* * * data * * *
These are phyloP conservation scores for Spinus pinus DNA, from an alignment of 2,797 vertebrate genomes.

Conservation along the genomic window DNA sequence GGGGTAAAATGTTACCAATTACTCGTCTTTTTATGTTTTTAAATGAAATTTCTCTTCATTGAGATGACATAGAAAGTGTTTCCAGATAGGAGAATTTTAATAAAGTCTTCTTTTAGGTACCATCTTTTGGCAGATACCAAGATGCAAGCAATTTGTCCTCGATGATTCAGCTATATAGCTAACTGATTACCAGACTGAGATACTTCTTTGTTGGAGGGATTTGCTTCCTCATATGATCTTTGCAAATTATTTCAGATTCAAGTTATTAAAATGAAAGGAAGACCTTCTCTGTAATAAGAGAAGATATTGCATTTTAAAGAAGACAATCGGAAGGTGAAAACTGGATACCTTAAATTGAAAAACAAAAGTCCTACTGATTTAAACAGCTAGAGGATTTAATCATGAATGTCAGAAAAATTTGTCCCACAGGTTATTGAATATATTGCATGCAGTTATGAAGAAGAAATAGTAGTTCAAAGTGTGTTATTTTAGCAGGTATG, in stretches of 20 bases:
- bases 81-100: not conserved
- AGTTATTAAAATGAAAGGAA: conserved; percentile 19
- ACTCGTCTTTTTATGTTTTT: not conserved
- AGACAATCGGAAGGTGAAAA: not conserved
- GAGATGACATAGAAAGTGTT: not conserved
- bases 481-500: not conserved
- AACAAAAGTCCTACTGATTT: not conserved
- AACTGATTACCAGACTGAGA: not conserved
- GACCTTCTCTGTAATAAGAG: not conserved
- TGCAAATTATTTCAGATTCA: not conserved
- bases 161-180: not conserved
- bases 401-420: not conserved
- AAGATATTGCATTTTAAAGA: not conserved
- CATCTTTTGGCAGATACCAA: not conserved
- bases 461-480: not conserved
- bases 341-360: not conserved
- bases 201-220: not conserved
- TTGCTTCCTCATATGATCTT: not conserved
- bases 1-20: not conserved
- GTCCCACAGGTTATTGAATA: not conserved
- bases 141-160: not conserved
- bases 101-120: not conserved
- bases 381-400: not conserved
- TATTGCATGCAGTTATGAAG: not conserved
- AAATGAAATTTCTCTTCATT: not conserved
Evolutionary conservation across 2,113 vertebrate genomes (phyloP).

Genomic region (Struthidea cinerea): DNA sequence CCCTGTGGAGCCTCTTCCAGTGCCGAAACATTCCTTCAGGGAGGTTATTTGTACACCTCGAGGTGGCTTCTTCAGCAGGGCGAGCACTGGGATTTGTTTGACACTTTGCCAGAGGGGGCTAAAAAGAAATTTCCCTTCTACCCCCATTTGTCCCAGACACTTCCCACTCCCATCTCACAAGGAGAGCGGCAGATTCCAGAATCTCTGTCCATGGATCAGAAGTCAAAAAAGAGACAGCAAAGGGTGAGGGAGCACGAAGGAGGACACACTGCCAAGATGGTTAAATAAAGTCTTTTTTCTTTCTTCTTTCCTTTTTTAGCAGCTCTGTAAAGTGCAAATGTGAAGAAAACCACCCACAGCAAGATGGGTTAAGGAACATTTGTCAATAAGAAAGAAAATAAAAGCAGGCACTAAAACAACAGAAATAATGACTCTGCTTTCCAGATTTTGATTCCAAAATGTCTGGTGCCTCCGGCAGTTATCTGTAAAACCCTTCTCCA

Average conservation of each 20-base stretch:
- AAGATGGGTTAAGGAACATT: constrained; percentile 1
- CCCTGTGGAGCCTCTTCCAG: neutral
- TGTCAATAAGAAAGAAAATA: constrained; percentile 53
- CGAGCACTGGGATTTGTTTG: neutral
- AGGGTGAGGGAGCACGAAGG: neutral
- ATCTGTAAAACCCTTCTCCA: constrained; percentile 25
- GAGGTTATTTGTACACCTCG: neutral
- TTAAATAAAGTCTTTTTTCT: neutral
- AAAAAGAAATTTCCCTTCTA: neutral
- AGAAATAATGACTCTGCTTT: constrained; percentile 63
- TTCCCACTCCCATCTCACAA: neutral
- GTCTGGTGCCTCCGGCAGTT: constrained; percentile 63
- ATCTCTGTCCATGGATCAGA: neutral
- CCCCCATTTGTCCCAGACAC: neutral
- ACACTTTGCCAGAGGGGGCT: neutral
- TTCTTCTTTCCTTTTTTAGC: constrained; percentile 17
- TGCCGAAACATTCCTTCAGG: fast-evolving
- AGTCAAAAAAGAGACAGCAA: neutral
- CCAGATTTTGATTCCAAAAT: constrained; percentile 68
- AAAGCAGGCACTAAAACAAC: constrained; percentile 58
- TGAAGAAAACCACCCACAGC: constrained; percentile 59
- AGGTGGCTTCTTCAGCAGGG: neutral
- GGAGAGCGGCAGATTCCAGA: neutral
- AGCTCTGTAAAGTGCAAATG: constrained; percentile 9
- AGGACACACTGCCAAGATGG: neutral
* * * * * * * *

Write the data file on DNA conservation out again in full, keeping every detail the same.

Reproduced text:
These are phyloP conservation scores for Spinus pinus DNA, from an alignment of 2,797 vertebrate genomes.

Conservation along the genomic window DNA sequence GGGGTAAAATGTTACCAATTACTCGTCTTTTTATGTTTTTAAATGAAATTTCTCTTCATTGAGATGACATAGAAAGTGTTTCCAGATAGGAGAATTTTAATAAAGTCTTCTTTTAGGTACCATCTTTTGGCAGATACCAAGATGCAAGCAATTTGTCCTCGATGATTCAGCTATATAGCTAACTGATTACCAGACTGAGATACTTCTTTGTTGGAGGGATTTGCTTCCTCATATGATCTTTGCAAATTATTTCAGATTCAAGTTATTAAAATGAAAGGAAGACCTTCTCTGTAATAAGAGAAGATATTGCATTTTAAAGAAGACAATCGGAAGGTGAAAACTGGATACCTTAAATTGAAAAACAAAAGTCCTACTGATTTAAACAGCTAGAGGATTTAATCATGAATGTCAGAAAAATTTGTCCCACAGGTTATTGAATATATTGCATGCAGTTATGAAGAAGAAATAGTAGTTCAAAGTGTGTTATTTTAGCAGGTATG, in stretches of 20 bases:
- bases 81-100: not conserved
- AGTTATTAAAATGAAAGGAA: conserved; percentile 19
- ACTCGTCTTTTTATGTTTTT: not conserved
- AGACAATCGGAAGGTGAAAA: not conserved
- GAGATGACATAGAAAGTGTT: not conserved
- bases 481-500: not conserved
- AACAAAAGTCCTACTGATTT: not conserved
- AACTGATTACCAGACTGAGA: not conserved
- GACCTTCTCTGTAATAAGAG: not conserved
- TGCAAATTATTTCAGATTCA: not conserved
- bases 161-180: not conserved
- bases 401-420: not conserved
- AAGATATTGCATTTTAAAGA: not conserved
- CATCTTTTGGCAGATACCAA: not conserved
- bases 461-480: not conserved
- bases 341-360: not conserved
- bases 201-220: not conserved
- TTGCTTCCTCATATGATCTT: not conserved
- bases 1-20: not conserved
- GTCCCACAGGTTATTGAATA: not conserved
- bases 141-160: not conserved
- bases 101-120: not conserved
- bases 381-400: not conserved
- TATTGCATGCAGTTATGAAG: not conserved
- AAATGAAATTTCTCTTCATT: not conserved
Evolutionary conservation across 2,113 vertebrate genomes (phyloP).

Genomic region (Struthidea cinerea): DNA sequence CCCTGTGGAGCCTCTTCCAGTGCCGAAACATTCCTTCAGGGAGGTTATTTGTACACCTCGAGGTGGCTTCTTCAGCAGGGCGAGCACTGGGATTTGTTTGACACTTTGCCAGAGGGGGCTAAAAAGAAATTTCCCTTCTACCCCCATTTGTCCCAGACACTTCCCACTCCCATCTCACAAGGAGAGCGGCAGATTCCAGAATCTCTGTCCATGGATCAGAAGTCAAAAAAGAGACAGCAAAGGGTGAGGGAGCACGAAGGAGGACACACTGCCAAGATGGTTAAATAAAGTCTTTTTTCTTTCTTCTTTCCTTTTTTAGCAGCTCTGTAAAGTGCAAATGTGAAGAAAACCACCCACAGCAAGATGGGTTAAGGAACATTTGTCAATAAGAAAGAAAATAAAAGCAGGCACTAAAACAACAGAAATAATGACTCTGCTTTCCAGATTTTGATTCCAAAATGTCTGGTGCCTCCGGCAGTTATCTGTAAAACCCTTCTCCA

Average conservation of each 20-base stretch:
- AAGATGGGTTAAGGAACATT: constrained; percentile 1
- CCCTGTGGAGCCTCTTCCAG: neutral
- TGTCAATAAGAAAGAAAATA: constrained; percentile 53
- CGAGCACTGGGATTTGTTTG: neutral
- AGGGTGAGGGAGCACGAAGG: neutral
- ATCTGTAAAACCCTTCTCCA: constrained; percentile 25
- GAGGTTATTTGTACACCTCG: neutral
- TTAAATAAAGTCTTTTTTCT: neutral
- AAAAAGAAATTTCCCTTCTA: neutral
- AGAAATAATGACTCTGCTTT: constrained; percentile 63
- TTCCCACTCCCATCTCACAA: neutral
- GTCTGGTGCCTCCGGCAGTT: constrained; percentile 63
- ATCTCTGTCCATGGATCAGA: neutral
- CCCCCATTTGTCCCAGACAC: neutral
- ACACTTTGCCAGAGGGGGCT: neutral
- TTCTTCTTTCCTTTTTTAGC: constrained; percentile 17
- TGCCGAAACATTCCTTCAGG: fast-evolving
- AGTCAAAAAAGAGACAGCAA: neutral
- CCAGATTTTGATTCCAAAAT: constrained; percentile 68
- AAAGCAGGCACTAAAACAAC: constrained; percentile 58
- TGAAGAAAACCACCCACAGC: constrained; percentile 59
- AGGTGGCTTCTTCAGCAGGG: neutral
- GGAGAGCGGCAGATTCCAGA: neutral
- AGCTCTGTAAAGTGCAAATG: constrained; percentile 9
- AGGACACACTGCCAAGATGG: neutral